A few weeks after moving to New York City, I watched a friend pick up her buzzing cell phone, screen the caller, and put the phone back down. “I’ll just tell him I was on the subway,” she told me.
The moment stuck with me as one of those "New York rules": an idiosyncratic behavior that manifests from the unique, complicated infrastructure New Yorkers navigate every day. I too have used the subway-excuse.
But now, some of those rules are changing. With the Metropolitan Transit Authority (MTA) celebrating the connection of its 100th Wi-Fi enabled station earlier this year, more commuters are enjoying wireless in the New York underground and the subway-excuse is becoming less and less plausible.
There are changes going on above-ground too. Google recently announced a partnership with city-run innovation group LinkNYC that will blanket the streets of New York with free public WiFi. And the trend extends beyond New York. From Tel Aviv to Perth, Manila to Cape Town, the world’s cities are building out public connectivity programs with help from companies like Motorola and iiNet.
The major opportunity for private/public technology partnerships is to create order from chaos: to accelerate and simplify the day-to-day bustle of navigating a big city.”
The public/private partnership between for-profit companies and the cities they’re connecting is mutually beneficial. Private companies provide proven technology that accelerates the development of connected cities—without Motorola, for example, Tel Aviv may have taken much longer to roll out a Wi-Fi initiative.
For private companies, partner cities are a new market for lucrative connectivity products that can be used to enhance brand recognition amongst large urban audiences. The cities win as well by being able to offer free public Wi-Fi without bearing the entire cost of infrastructure development, especially considering the installation, maintenance, and elaborate device architecture (including ethernet switches, access points, and wireless controllers) needed to support public connectivity.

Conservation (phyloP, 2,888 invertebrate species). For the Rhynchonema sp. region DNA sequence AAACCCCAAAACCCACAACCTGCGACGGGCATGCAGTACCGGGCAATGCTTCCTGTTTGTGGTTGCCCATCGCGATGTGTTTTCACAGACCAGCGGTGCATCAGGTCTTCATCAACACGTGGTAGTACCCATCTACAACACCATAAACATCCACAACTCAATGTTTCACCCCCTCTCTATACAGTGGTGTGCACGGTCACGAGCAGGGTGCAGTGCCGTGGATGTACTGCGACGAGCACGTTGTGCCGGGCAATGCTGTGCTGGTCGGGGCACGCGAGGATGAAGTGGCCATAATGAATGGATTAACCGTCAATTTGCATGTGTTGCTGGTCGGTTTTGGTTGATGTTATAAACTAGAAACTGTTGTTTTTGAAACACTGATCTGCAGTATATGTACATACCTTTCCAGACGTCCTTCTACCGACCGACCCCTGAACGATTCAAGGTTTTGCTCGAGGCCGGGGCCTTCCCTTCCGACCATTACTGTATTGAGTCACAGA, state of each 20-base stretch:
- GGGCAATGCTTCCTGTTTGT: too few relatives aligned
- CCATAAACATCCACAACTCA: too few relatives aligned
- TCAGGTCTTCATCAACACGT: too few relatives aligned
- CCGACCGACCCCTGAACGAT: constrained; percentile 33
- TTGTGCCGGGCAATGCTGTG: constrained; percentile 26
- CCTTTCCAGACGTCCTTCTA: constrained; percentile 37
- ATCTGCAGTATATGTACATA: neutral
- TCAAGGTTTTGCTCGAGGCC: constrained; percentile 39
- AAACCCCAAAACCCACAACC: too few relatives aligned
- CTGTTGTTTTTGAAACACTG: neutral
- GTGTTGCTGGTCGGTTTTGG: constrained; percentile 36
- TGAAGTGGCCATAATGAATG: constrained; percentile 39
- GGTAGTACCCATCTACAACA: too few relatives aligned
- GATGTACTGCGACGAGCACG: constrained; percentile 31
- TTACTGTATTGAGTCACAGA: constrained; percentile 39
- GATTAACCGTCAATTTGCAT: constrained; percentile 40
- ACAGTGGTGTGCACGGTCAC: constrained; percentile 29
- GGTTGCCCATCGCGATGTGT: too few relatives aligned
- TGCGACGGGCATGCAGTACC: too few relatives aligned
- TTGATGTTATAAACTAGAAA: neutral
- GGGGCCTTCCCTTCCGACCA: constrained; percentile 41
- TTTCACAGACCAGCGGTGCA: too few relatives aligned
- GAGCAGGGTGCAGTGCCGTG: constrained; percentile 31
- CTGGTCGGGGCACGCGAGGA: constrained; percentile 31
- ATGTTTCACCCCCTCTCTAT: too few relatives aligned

Google’s planned partnership with LinkNYC will ultimately increase connectivity for New York residents and tourists, but it will also be an advertising product. The high-speed Wi-Fi pylons that Google and LinkNYC plan to install will feature fibre-optic speed, Google Maps, and charging stations, but will also display targeted digital advertisements on the side of the pylon. Furthermore, Google will be able to serve digital display ads on connected users' devices. As the first major outdoor Wi-Fi partner in New York, Google will be first to claim the valuable physical and digital advertising inventory driven by a high volume audience (if the product is successful).
In London, outdoor advertising company Exterion Media is building an even more direct public advertising experience. The company is working with the London Transit Agency to equip 500 London buses with beacon technology that will allow advertisers to send messages to riders’ smartphones that are tailored to the apps the rider has downloaded to her phone or to the advertisements she sees on the bus around her. Passengers will be able to respond, interact, and redeem special offers, breaking up what may otherwise be a dull commute.
For customers with expensive data plans, increased public connectivity in the world’s cities may be a welcome way to stay online without incurring the costs, but the benefits of these public/private technology partnerships can extend far beyond Wi-Fi and special offers from advertising.
In Tokyo, smartphone users get help navigating the city’s labyrinthine Shibuya Station— visited by 3-million commuters every day—from Bluetooth beacons that provide turn-by-turn directions to the right platform for the user’s trip.
Following a £24 million grant from the UK Technology Strategy Board, Glasgow meticulously mapped the city’s walking tours, cycling paths, and points of interest, and made the data available to residents and visitors on the web and in smartphone apps. The city’s streets are laid with sensors that determine the volume of cars on the road and adjust traffic lights accordingly to reduce congestion for drivers.